FRANKALMOIGNE. This tenure is thus described by Littleton (§ 133): "Tenant in Frankalmoigne is when an abbot or prior, or another man of reli gion, or of holy church, holdeth of his lord in frankalmoigne ; that is to say in Latin, in liberam eleemosinam, that is, in free almes. And such tenure beganne first in old time. When a man in old time was seised of certain lands or tene ments in his demesne as of fee, and of the same land infeoffed, an abbot and his oovent, or prior and his covent, to have and to hold to them and their successors in pure and perpetual almes, or in frank almoigne ; or by such words, to hold of the grantor, or of the lessor and his heires in free almes : in such case the tenements were holden in frankalmoigne." From this it appears that lands which are held by religious bodies or by a man of religion, are held by tenure ; but neither fealty nor any other temporal service is due. The spiritual services which were due before the Reformation are thus described by Littleton (§ 135) "And they which hold in frankalmoigne are bound of right before God to make ori sons, prayers, masses, and other divine services for the souls of their grantor or feoffor, and for the souls of their heires which are dead, and for the prosperity and good life and health of their heires which are alive. And therefore they shall do no fealty to their lord ; because that this divine service is better for them before God than any doing of fealty ; and also because these words (frankalmoigne) exclude the lord to have any earthly or temporal service, but to have only divine and spiritual service to be done for him." On this section (§ 135), Coke has the following remark, which explains how most lands are now held by the clergy of the church of England and by spiritual corporations in England. "Since Little ton wrote, the lyturgye or book of Com mon Praier of celebrating divine service is altered. This alteration notwith standing, yet the tenure in frankalmpigne remaiueth ; and such prayers and divine service shall be said and celebrated, as now is authorized : yea, though the tenure be in particular, as Littleton hereafter (§ 137) saith, viz. to sing a mass, &c., or to sing a placebo et dirige, yet if the tenant saith the prayers now authorized, it sufficeth. And as Littleton hath said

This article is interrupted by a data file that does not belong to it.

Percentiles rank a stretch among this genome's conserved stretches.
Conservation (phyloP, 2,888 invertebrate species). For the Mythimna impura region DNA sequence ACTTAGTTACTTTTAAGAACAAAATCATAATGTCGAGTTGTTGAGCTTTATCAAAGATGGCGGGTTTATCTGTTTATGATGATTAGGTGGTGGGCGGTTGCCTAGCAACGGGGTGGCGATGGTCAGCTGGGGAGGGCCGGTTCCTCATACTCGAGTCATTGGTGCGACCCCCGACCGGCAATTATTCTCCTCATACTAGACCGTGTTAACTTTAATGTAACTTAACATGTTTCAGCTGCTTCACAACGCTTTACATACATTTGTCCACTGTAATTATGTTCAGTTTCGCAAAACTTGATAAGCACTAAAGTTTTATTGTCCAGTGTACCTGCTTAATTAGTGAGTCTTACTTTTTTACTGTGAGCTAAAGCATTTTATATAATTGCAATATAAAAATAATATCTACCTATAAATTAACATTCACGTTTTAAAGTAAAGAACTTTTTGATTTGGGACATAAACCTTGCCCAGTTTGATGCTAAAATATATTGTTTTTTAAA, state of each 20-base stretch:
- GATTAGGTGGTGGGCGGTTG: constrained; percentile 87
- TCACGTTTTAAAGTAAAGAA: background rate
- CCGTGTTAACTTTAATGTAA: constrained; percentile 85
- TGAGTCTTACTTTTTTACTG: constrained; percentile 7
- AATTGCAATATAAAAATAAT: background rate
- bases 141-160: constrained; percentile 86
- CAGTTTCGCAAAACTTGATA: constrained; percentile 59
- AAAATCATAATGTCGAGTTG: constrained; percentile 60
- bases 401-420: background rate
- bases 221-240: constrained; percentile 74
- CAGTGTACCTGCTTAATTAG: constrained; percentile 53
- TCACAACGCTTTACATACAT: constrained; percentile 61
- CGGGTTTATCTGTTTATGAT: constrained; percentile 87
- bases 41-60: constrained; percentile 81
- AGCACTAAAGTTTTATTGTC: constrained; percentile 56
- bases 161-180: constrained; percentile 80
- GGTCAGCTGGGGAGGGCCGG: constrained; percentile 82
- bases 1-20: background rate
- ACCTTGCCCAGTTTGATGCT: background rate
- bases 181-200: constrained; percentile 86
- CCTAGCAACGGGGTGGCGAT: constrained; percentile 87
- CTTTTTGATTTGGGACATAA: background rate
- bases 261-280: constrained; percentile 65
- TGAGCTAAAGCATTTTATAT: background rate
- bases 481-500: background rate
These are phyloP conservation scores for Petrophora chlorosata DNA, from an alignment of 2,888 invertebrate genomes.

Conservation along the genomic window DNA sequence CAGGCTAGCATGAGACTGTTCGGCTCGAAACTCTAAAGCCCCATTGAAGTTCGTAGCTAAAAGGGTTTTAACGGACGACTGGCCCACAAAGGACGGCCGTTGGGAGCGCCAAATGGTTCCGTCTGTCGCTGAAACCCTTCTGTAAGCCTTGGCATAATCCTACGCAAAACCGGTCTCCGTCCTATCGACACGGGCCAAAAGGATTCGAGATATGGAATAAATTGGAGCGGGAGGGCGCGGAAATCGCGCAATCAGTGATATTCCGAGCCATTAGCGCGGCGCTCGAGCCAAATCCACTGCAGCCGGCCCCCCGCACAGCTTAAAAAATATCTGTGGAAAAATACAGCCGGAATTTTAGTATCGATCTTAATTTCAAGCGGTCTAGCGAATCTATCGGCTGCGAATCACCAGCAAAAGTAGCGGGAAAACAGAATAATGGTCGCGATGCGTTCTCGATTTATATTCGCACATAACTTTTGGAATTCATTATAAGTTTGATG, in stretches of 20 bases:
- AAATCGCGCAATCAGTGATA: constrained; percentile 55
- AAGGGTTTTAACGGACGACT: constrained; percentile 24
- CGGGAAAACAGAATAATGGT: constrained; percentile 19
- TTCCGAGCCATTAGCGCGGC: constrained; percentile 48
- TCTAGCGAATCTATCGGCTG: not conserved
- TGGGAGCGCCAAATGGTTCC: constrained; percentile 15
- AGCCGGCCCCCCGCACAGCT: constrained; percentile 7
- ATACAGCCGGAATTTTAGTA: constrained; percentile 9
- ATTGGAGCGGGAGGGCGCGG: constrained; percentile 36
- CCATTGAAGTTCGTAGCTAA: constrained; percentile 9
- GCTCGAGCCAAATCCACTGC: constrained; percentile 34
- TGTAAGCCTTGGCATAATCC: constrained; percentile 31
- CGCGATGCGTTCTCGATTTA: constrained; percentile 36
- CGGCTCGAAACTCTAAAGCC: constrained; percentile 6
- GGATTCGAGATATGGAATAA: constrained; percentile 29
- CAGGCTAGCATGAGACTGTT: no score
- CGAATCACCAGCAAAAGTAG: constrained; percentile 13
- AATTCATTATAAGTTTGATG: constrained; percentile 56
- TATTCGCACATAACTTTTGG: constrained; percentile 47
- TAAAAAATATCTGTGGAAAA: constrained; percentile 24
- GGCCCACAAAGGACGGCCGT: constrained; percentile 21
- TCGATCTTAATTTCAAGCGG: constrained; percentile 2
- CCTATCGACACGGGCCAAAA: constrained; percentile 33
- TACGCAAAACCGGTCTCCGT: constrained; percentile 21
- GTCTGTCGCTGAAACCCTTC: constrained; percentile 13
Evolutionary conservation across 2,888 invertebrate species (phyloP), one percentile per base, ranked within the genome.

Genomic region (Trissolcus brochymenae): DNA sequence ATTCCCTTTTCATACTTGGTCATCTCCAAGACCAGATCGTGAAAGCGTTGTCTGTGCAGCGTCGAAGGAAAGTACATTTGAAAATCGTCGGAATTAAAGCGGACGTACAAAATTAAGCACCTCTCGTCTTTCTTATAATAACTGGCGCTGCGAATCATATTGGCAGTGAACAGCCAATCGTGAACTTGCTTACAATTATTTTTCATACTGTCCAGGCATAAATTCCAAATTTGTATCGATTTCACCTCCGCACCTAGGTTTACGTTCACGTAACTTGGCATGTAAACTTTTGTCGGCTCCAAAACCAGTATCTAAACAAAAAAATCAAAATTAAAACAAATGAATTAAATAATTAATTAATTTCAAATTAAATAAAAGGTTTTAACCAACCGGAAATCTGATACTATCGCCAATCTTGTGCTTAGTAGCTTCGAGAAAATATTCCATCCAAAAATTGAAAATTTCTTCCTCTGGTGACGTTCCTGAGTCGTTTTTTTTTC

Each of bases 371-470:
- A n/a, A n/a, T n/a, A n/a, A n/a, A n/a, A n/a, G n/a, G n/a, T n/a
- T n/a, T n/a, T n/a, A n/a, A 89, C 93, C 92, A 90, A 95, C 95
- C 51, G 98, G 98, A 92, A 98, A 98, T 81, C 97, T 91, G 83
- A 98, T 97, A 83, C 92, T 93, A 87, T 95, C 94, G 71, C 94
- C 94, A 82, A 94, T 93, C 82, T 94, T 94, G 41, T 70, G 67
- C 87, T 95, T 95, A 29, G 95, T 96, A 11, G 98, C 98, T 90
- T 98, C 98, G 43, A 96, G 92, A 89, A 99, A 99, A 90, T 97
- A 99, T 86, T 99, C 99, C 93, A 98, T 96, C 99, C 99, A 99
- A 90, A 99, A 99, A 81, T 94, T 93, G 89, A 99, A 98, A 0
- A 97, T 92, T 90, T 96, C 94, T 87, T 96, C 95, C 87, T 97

before (§ 119), in the case of Socage, the changing of one kind of temporall ser vices into other temporall services altereth neither the name nor the effect of the tenure ; so the changing of spiritual ser vices into other spiritual services altereth neither the name nor the effect of the tenure. And albeit the tenure in frank almoigne is now reduced to a certaintie contained in the book of Common Prayer, yet seeing the original tenure was in frankalmoigne, and the change is by generall consent by authorittyy parlia ment (2 Ed. VI. c. 1 ; 5 & 6 Ed. VI. c. 1 ; 1 Eliz. C. 2), whereunto every man is party, the tenure remains as it was before." [ESTABLISHED CHURCH.
The statute 12 Charles II., whici abo lished military tenures, expressly excepts tenure in frankalmoigne.
Those who hold lands in frankalmoigne must do the services for which these lands were given. These services are now determined, as Coke says, by the book of Common Prayer. The mode of compelling these tenants to do their duty is thus described by Littleton (§ 136): " And if they which hold their tenements in frankalmoigne will not, or fail to do such divine service (as is said), the lord may not distrain them for not doing this, &c., because it is not put to certainty what services they ought to do. But the lord may complain of this to their ordi nary or visitour, praying him that he will lay some punishment and correction for this, and also provide that such negli gence be no more done, &c. And the ordinary or visitour of right ought to do this," &c.
Since the statute of 18 Ed. I., called Oda Emptores, from the introductory words, there can be no gift in frankal moigne except by the crown. This tenure, however, as Blackstone observes, "is the tenure by which almost all the ancient monasteries and religious houses held their lands ; and by which the paro chial clergy and very many ecclesiastical and eleemosynary foundations hold them at this day, the nature of the service being upon the Reformation altered, and made conformable to the purer doctrines of the church of England."